The Indiana Attorney General is investigating an Indiana hotel and is accused of a truly outrageous practice of charging customers hundreds of dollars when they write bad reviews of the hotel. Katrina Arthus and her husband were hit with a $350 fine when they panned the Abbey Inn & Suites on a social media site. They complained about the room smelling of sewage and the sheets were dirty. That led to the fine for disclosing their opinions and later a lawsuit by Arthus.
The hotel posts this outrageous notice to guests (which most likely fail to read):
“Guests agree that if guests find any problems with our accommodations, and fail to provide us the opportunity to address those problems while the guest is with us, and/or refuses our exclusive remedy, but then disparages us in any public manner, we will be entitled to charge their credit card an additional $350 damage. Should the guest refuse to retract any such public statements legal action may be pursued.”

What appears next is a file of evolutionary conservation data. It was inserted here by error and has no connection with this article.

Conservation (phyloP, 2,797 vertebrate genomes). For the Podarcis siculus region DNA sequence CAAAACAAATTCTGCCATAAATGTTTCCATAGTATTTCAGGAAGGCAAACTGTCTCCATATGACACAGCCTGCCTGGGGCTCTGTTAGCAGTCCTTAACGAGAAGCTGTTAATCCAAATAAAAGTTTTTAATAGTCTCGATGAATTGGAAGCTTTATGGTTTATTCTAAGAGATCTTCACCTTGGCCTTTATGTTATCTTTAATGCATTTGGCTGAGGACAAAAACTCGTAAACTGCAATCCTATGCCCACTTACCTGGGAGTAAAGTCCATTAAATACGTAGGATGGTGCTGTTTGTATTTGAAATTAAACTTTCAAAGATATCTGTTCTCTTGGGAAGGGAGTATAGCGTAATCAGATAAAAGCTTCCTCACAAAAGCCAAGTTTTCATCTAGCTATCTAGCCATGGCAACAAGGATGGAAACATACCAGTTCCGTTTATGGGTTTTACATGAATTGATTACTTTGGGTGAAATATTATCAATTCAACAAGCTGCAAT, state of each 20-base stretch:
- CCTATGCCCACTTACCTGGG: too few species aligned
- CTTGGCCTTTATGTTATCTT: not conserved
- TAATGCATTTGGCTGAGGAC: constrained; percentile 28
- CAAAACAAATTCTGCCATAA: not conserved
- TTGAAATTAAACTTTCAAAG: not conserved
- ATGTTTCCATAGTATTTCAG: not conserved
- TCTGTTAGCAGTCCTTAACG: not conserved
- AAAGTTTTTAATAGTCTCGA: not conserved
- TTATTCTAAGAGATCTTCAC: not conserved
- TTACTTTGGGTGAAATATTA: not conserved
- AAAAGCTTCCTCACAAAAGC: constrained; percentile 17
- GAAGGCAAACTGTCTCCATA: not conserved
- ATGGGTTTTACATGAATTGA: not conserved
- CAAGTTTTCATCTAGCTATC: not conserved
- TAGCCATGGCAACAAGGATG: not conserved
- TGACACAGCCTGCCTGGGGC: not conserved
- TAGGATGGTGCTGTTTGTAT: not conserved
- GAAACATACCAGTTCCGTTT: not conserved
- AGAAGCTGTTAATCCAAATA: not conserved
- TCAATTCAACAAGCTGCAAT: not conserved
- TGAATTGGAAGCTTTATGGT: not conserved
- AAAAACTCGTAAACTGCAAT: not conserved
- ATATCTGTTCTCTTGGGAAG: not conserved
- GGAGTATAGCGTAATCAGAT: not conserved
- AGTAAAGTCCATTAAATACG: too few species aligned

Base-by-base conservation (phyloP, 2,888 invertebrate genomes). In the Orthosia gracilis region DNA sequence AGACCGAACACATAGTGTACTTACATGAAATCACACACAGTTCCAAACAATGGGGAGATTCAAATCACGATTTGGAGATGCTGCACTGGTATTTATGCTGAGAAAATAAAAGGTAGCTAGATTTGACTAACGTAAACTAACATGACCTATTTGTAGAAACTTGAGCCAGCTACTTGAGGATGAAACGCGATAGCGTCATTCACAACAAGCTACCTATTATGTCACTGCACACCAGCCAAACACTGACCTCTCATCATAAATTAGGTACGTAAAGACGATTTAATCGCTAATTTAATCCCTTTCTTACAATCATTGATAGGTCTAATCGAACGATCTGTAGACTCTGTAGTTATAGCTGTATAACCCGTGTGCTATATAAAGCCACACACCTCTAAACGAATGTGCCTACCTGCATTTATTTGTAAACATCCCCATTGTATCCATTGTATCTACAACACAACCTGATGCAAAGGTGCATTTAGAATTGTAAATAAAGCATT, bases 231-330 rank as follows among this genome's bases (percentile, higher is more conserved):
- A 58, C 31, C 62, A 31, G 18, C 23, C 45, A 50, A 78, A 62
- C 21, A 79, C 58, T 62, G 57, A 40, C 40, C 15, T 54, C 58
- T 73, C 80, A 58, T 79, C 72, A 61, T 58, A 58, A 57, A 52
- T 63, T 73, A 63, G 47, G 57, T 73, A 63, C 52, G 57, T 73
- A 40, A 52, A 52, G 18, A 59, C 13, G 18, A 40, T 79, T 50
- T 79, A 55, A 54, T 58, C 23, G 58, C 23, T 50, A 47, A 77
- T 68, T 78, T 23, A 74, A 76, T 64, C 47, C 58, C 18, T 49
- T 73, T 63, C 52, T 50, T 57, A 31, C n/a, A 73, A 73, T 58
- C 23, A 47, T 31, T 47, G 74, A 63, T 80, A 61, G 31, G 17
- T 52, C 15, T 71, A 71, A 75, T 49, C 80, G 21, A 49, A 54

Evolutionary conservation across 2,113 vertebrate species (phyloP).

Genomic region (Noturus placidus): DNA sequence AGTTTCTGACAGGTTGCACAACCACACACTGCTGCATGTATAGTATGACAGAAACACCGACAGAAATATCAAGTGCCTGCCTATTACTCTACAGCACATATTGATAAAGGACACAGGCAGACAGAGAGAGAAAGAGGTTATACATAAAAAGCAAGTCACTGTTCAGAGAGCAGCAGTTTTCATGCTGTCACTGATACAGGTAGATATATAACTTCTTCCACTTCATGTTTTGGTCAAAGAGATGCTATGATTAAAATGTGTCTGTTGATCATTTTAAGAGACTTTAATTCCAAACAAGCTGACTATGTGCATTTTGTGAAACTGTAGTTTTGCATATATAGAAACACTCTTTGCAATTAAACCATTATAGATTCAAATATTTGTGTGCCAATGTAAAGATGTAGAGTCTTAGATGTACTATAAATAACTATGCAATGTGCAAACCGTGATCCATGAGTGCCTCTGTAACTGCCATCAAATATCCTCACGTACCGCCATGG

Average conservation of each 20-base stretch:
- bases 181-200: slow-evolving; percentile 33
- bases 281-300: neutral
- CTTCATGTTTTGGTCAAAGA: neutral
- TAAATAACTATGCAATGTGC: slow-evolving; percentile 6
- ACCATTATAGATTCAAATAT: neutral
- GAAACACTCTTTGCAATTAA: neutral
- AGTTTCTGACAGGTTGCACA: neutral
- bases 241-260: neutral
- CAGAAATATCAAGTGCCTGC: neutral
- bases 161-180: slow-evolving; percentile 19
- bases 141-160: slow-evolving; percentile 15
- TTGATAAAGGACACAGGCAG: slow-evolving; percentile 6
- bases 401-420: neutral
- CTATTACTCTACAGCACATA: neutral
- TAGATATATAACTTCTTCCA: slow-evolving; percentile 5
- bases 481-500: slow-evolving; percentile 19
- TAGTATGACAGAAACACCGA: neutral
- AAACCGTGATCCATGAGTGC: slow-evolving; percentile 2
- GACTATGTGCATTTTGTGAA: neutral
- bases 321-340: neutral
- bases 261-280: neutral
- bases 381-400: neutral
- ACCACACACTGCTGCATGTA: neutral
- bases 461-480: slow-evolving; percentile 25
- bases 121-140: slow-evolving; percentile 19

It is really quite unbelievable but this hotel has actually imposed this fine and threatened legal action. The fines leave the impression that the hotel is willing pay lawyers to threaten guests rather than put that money to actually improving conditions at its hotel.
Now The Indiana Attorney General is investigating the hotel for violations of the Indiana Deceptive Consumer Sales Act.
The state believes that the fine and threats violated Indiana’s Deceptive Consumer Sales Act as an “unfair, abusive, and deceptive” practice.
The practice of Abbey Inn & Suites seems to easily meet those terms and far worse descriptions.